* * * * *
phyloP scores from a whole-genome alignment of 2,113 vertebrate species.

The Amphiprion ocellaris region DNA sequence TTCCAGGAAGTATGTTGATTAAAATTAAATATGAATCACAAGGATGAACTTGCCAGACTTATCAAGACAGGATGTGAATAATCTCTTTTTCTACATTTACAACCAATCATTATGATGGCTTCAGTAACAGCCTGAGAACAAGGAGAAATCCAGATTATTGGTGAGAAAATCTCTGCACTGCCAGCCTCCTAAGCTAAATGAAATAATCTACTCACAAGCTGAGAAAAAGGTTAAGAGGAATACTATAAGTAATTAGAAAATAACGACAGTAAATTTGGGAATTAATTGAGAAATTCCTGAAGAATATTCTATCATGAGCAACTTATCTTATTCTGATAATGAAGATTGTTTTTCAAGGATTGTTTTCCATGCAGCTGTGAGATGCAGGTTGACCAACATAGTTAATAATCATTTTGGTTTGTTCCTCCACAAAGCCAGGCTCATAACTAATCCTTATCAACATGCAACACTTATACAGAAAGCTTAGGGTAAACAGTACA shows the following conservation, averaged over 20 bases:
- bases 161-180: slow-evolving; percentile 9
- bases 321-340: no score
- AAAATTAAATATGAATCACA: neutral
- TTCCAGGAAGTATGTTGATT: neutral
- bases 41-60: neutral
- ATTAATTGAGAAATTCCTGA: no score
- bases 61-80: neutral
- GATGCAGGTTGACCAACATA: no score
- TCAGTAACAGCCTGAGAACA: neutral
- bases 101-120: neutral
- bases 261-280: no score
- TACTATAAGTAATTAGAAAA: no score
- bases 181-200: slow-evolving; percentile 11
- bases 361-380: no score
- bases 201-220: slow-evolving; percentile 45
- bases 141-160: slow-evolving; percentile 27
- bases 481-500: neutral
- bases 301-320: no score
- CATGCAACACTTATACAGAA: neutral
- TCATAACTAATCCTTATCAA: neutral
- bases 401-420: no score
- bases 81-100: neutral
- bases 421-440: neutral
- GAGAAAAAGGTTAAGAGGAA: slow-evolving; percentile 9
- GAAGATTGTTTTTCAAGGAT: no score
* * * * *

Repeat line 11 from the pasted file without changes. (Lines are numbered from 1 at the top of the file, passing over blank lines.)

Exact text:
- TCAGTAACAGCCTGAGAACA: neutral